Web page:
Green versus Gr€€n: The Energy Politics of Germany

By Kyra Ward
Economics & International Relations Student 

In June of this year, Germany made the unprecedented move to scale back on its world-class green energy sector. One of its radical renewable energy programs Energiewende (literally translating to energy revolution/transition) is taking substantive budget reductions and restructuring.  As a country on the forefront of the transition to green energy sources, this raises a number of questions. Has the progressive energy policy been ineffective? How did it affect the economy of Germany? And most importantly, is Germany a model for other countries in terms of the future of renewable energy, or does it stand as an example of how green energy isn’t cost effective enough to exist in today’s society?

Germany has historically been on the forefront of green technology. Since 1995 it has dedicated itself to reducing carbon emissions and using greener renewable technology to replace traditional energy production. The country is also a signed member of the Kyoto Protocols of 1997 and met its goal of a 21 percent emissions reduction in 2008: a full four years ahead of schedule. For a country where being on time means being early, this comes a no surprise.

While the reduced emissions were a good thing for Germany, most of its energy still came from nuclear power. But it wasn’t until after the Japanese nuclear meltdown at Fukushima in 2011 that Germany became serious about making green energy its mission. The main mechanism of change from regular energy sources to renewables in Energiewende is the Feed-in Tariff program named, “German Renewable Energy Sources Act” otherwise known as the EEC. A Feed-in Tariff program is one in which the government mandates that transmission utility companies are decreed to buy energy from renewable sources, primarily wind, solar and hydro, at a ‘tariff’ rate over the course of 20 years. This program had immense success, and by 2014, 30% of all electricity came from renewable sources a direct result of the EEC.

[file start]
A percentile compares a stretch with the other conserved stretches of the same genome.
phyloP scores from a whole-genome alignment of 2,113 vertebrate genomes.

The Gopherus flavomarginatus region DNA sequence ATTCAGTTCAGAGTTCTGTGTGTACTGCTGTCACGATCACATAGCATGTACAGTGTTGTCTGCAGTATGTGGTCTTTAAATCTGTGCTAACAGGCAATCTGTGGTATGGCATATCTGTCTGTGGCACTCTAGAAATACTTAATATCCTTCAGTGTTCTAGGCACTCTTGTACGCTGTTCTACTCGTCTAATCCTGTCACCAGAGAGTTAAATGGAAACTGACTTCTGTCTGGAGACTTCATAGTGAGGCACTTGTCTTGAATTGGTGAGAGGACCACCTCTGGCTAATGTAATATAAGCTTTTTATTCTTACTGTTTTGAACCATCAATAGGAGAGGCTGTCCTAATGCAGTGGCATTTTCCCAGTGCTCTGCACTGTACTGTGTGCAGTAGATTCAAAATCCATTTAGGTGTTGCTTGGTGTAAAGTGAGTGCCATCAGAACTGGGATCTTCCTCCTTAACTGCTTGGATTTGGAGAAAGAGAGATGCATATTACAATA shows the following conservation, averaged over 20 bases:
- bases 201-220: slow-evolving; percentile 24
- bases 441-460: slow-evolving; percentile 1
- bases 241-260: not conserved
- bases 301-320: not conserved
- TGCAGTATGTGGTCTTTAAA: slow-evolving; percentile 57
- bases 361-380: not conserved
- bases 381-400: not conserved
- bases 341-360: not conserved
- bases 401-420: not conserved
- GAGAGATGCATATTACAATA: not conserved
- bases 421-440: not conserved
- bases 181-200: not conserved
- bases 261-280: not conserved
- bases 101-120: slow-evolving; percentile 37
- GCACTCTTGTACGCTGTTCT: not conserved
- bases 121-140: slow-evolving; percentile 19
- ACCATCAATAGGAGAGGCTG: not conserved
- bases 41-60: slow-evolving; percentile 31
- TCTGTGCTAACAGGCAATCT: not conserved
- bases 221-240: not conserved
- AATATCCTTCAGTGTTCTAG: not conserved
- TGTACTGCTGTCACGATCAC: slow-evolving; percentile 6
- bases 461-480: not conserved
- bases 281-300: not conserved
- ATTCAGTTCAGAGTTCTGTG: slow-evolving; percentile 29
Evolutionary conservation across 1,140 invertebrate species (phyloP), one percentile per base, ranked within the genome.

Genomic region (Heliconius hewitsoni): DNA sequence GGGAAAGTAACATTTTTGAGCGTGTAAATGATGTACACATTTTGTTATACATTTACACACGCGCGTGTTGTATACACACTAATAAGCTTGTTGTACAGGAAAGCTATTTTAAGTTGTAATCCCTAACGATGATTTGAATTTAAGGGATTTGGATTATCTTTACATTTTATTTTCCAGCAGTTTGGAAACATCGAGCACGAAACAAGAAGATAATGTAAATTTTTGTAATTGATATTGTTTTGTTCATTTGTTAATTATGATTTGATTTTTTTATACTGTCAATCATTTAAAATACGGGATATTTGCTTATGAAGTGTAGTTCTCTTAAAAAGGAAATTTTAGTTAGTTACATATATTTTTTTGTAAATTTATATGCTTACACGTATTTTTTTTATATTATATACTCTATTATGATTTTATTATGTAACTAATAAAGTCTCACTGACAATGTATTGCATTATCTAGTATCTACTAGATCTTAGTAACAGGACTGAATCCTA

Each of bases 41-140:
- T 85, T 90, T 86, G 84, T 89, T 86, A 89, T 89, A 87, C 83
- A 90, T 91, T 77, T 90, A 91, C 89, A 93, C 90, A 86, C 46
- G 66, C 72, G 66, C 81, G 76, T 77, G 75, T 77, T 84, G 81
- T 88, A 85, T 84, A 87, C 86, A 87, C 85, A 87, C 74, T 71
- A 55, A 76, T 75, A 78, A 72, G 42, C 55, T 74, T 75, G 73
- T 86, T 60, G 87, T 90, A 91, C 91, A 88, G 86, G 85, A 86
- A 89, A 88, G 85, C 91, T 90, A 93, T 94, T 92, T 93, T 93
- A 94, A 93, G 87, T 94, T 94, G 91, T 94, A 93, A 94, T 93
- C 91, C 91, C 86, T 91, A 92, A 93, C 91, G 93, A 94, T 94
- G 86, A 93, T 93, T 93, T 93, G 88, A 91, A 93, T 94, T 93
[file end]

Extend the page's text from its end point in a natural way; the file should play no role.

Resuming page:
A German Nuclear Power Plant at Grafenrheinfield

However, this progress wasn’t without the cost. With the global recession in 2008, Germany was also hit and their economy suffered. The good news is that, likely, the EEC programs are not the cause of the German economy’s slow growth, but rather the slow growth of Europe as a whole, which has continuously hurt German exports (55% of which go to the UK). The bad news is that the incredibly high energy bills for the German citizens, approximately €22 billion (the second highest in Europe) have suppressed consumption and as a result the EEC has the potential to indirectly slow GDP growth into the future.

Germany has historically been on the forefront of green technology.